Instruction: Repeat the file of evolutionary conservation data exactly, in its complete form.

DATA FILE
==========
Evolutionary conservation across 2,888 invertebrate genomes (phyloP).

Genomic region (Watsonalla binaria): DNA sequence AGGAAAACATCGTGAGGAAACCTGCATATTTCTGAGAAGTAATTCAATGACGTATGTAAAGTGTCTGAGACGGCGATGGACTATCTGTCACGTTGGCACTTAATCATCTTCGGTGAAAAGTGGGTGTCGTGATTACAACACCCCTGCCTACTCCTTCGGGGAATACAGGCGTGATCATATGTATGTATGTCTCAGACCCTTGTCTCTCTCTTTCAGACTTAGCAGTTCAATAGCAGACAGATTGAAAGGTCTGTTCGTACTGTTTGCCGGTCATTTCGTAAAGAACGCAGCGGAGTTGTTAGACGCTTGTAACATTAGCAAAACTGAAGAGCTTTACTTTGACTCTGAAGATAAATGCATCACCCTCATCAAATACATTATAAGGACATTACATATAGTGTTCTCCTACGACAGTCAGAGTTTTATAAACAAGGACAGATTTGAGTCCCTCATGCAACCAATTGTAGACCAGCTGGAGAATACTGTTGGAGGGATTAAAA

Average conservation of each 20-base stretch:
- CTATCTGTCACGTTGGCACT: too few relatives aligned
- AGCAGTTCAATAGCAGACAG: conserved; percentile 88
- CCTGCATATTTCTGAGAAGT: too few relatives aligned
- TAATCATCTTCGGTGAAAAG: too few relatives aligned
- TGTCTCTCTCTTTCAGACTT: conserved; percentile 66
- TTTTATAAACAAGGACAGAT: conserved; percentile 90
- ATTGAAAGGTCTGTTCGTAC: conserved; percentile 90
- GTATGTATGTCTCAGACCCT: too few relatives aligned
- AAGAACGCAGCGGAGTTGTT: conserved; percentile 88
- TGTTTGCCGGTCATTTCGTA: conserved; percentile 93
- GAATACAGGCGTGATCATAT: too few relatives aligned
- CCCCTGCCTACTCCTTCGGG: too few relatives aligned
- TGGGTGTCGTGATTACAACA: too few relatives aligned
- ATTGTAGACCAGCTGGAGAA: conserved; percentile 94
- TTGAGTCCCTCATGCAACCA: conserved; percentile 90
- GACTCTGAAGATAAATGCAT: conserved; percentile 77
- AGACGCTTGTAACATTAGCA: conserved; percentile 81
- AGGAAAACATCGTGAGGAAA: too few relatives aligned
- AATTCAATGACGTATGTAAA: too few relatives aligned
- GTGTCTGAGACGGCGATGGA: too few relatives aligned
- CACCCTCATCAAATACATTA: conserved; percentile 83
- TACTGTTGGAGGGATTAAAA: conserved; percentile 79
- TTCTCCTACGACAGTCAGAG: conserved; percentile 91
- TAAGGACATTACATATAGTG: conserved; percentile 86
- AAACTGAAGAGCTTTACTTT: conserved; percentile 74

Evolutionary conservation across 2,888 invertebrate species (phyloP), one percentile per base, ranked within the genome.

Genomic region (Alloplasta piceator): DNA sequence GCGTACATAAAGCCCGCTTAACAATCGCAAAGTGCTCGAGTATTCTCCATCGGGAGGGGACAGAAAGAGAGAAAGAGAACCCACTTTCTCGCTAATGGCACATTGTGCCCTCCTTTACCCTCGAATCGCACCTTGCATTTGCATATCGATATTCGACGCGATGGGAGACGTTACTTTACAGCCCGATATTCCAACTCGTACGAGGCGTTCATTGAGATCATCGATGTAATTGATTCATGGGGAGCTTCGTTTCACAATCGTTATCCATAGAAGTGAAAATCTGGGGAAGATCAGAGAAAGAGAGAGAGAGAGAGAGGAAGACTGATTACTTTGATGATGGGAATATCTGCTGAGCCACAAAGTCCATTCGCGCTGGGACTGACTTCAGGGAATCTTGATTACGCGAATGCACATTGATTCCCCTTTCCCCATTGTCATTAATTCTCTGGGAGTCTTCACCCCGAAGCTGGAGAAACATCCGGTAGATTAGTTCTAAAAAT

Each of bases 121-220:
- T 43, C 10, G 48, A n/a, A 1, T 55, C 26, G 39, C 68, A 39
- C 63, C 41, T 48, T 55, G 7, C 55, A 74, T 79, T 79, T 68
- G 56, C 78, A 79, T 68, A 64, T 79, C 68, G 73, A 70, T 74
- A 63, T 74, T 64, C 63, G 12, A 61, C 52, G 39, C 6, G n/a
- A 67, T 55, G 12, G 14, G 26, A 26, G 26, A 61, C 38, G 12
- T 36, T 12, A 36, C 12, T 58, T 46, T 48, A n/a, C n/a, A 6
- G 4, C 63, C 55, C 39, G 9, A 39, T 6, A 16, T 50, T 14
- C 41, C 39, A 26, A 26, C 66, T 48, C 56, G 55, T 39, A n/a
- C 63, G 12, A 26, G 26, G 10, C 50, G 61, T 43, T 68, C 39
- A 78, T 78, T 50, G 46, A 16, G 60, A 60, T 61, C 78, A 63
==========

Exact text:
Evolutionary conservation across 2,888 invertebrate genomes (phyloP).

Genomic region (Watsonalla binaria): DNA sequence AGGAAAACATCGTGAGGAAACCTGCATATTTCTGAGAAGTAATTCAATGACGTATGTAAAGTGTCTGAGACGGCGATGGACTATCTGTCACGTTGGCACTTAATCATCTTCGGTGAAAAGTGGGTGTCGTGATTACAACACCCCTGCCTACTCCTTCGGGGAATACAGGCGTGATCATATGTATGTATGTCTCAGACCCTTGTCTCTCTCTTTCAGACTTAGCAGTTCAATAGCAGACAGATTGAAAGGTCTGTTCGTACTGTTTGCCGGTCATTTCGTAAAGAACGCAGCGGAGTTGTTAGACGCTTGTAACATTAGCAAAACTGAAGAGCTTTACTTTGACTCTGAAGATAAATGCATCACCCTCATCAAATACATTATAAGGACATTACATATAGTGTTCTCCTACGACAGTCAGAGTTTTATAAACAAGGACAGATTTGAGTCCCTCATGCAACCAATTGTAGACCAGCTGGAGAATACTGTTGGAGGGATTAAAA

Average conservation of each 20-base stretch:
- CTATCTGTCACGTTGGCACT: too few relatives aligned
- AGCAGTTCAATAGCAGACAG: conserved; percentile 88
- CCTGCATATTTCTGAGAAGT: too few relatives aligned
- TAATCATCTTCGGTGAAAAG: too few relatives aligned
- TGTCTCTCTCTTTCAGACTT: conserved; percentile 66
- TTTTATAAACAAGGACAGAT: conserved; percentile 90
- ATTGAAAGGTCTGTTCGTAC: conserved; percentile 90
- GTATGTATGTCTCAGACCCT: too few relatives aligned
- AAGAACGCAGCGGAGTTGTT: conserved; percentile 88
- TGTTTGCCGGTCATTTCGTA: conserved; percentile 93
- GAATACAGGCGTGATCATAT: too few relatives aligned
- CCCCTGCCTACTCCTTCGGG: too few relatives aligned
- TGGGTGTCGTGATTACAACA: too few relatives aligned
- ATTGTAGACCAGCTGGAGAA: conserved; percentile 94
- TTGAGTCCCTCATGCAACCA: conserved; percentile 90
- GACTCTGAAGATAAATGCAT: conserved; percentile 77
- AGACGCTTGTAACATTAGCA: conserved; percentile 81
- AGGAAAACATCGTGAGGAAA: too few relatives aligned
- AATTCAATGACGTATGTAAA: too few relatives aligned
- GTGTCTGAGACGGCGATGGA: too few relatives aligned
- CACCCTCATCAAATACATTA: conserved; percentile 83
- TACTGTTGGAGGGATTAAAA: conserved; percentile 79
- TTCTCCTACGACAGTCAGAG: conserved; percentile 91
- TAAGGACATTACATATAGTG: conserved; percentile 86
- AAACTGAAGAGCTTTACTTT: conserved; percentile 74

Evolutionary conservation across 2,888 invertebrate species (phyloP), one percentile per base, ranked within the genome.

Genomic region (Alloplasta piceator): DNA sequence GCGTACATAAAGCCCGCTTAACAATCGCAAAGTGCTCGAGTATTCTCCATCGGGAGGGGACAGAAAGAGAGAAAGAGAACCCACTTTCTCGCTAATGGCACATTGTGCCCTCCTTTACCCTCGAATCGCACCTTGCATTTGCATATCGATATTCGACGCGATGGGAGACGTTACTTTACAGCCCGATATTCCAACTCGTACGAGGCGTTCATTGAGATCATCGATGTAATTGATTCATGGGGAGCTTCGTTTCACAATCGTTATCCATAGAAGTGAAAATCTGGGGAAGATCAGAGAAAGAGAGAGAGAGAGAGAGGAAGACTGATTACTTTGATGATGGGAATATCTGCTGAGCCACAAAGTCCATTCGCGCTGGGACTGACTTCAGGGAATCTTGATTACGCGAATGCACATTGATTCCCCTTTCCCCATTGTCATTAATTCTCTGGGAGTCTTCACCCCGAAGCTGGAGAAACATCCGGTAGATTAGTTCTAAAAAT

Each of bases 121-220:
- T 43, C 10, G 48, A n/a, A 1, T 55, C 26, G 39, C 68, A 39
- C 63, C 41, T 48, T 55, G 7, C 55, A 74, T 79, T 79, T 68
- G 56, C 78, A 79, T 68, A 64, T 79, C 68, G 73, A 70, T 74
- A 63, T 74, T 64, C 63, G 12, A 61, C 52, G 39, C 6, G n/a
- A 67, T 55, G 12, G 14, G 26, A 26, G 26, A 61, C 38, G 12
- T 36, T 12, A 36, C 12, T 58, T 46, T 48, A n/a, C n/a, A 6
- G 4, C 63, C 55, C 39, G 9, A 39, T 6, A 16, T 50, T 14
- C 41, C 39, A 26, A 26, C 66, T 48, C 56, G 55, T 39, A n/a
- C 63, G 12, A 26, G 26, G 10, C 50, G 61, T 43, T 68, C 39
- A 78, T 78, T 50, G 46, A 16, G 60, A 60, T 61, C 78, A 63